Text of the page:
Here we go again. The risk is greater than we thought … sea level rise … global warming … slide into the sea … yada yada … computer models say … destabilize … brink of change … size of New Jersey and so on. We say: Well why didn’t it do so in the Holocene Climatic Optimum when temperatures were higher 5-9 thousand years ago? Yeah, yeah. Models, climate grants, hand wring. Phooey!
Using ice-penetrating radar instruments flown on aircraft, a team of scientists from the U.S. and U.K. have uncovered a previously unknown sub-glacial basin nearly the size of New Jersey beneath the West Antarctic Ice Sheet (WAIS) near the Weddell Sea. The location, shape and texture of the mile-deep basin suggest that this region of the ice sheet is at a greater risk of collapse than previously thought.
Team members at The University of Texas at Austin compared data about the newly discovered basin to data they previously collected from other parts of the WAIS that also appear highly vulnerable, including Pine Island Glacier and Thwaites Glacier. Although the amount of ice stored in the new basin is less than the ice stored in previously studied areas, it might be closer to a tipping point.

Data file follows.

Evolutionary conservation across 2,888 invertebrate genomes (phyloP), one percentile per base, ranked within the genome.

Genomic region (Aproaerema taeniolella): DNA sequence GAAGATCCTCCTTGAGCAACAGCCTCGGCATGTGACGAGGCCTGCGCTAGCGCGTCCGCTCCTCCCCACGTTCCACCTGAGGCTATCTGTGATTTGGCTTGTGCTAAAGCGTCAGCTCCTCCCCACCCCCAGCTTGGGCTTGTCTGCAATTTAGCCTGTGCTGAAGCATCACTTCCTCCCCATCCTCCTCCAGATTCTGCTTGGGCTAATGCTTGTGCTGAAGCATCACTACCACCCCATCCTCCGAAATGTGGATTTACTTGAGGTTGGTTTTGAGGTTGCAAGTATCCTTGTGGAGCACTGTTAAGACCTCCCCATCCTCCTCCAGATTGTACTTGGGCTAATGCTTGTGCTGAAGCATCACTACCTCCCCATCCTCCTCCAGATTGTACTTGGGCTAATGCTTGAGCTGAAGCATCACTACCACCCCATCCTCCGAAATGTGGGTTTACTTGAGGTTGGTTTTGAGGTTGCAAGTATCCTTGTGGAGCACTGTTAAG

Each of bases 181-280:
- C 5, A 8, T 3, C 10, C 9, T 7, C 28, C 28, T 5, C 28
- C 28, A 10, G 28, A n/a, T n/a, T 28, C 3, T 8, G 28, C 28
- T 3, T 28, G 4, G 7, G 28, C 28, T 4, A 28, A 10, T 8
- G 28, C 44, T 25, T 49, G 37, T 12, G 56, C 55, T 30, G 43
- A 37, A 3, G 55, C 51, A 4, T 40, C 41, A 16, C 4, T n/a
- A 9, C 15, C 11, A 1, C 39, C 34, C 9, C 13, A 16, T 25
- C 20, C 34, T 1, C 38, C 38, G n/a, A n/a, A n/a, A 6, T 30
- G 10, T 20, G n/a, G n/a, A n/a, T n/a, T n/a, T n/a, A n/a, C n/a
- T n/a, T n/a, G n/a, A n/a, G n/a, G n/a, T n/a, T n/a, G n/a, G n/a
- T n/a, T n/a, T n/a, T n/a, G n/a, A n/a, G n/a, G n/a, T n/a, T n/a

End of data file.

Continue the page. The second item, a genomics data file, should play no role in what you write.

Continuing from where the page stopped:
“If we were to invent a set of conditions conducive to retreat of the West Antarctic Ice Sheet, this would be it,” said Don Blankenship, senior research scientist at The University of Texas at Austin’s Institute for Geophysics and co-author on the new paper. “With its smooth bed that slopes steeply toward the interior, we could find no other region in West Antarctica more poised for change than this newly discovered basin at the head of the Filchner-Ronne Ice Shelf. The only saving grace is that losing the ice over this new basin would only raise sea level by a small percentage of the several meters that would result if the entire West Antarctic Ice Sheet destabilized.”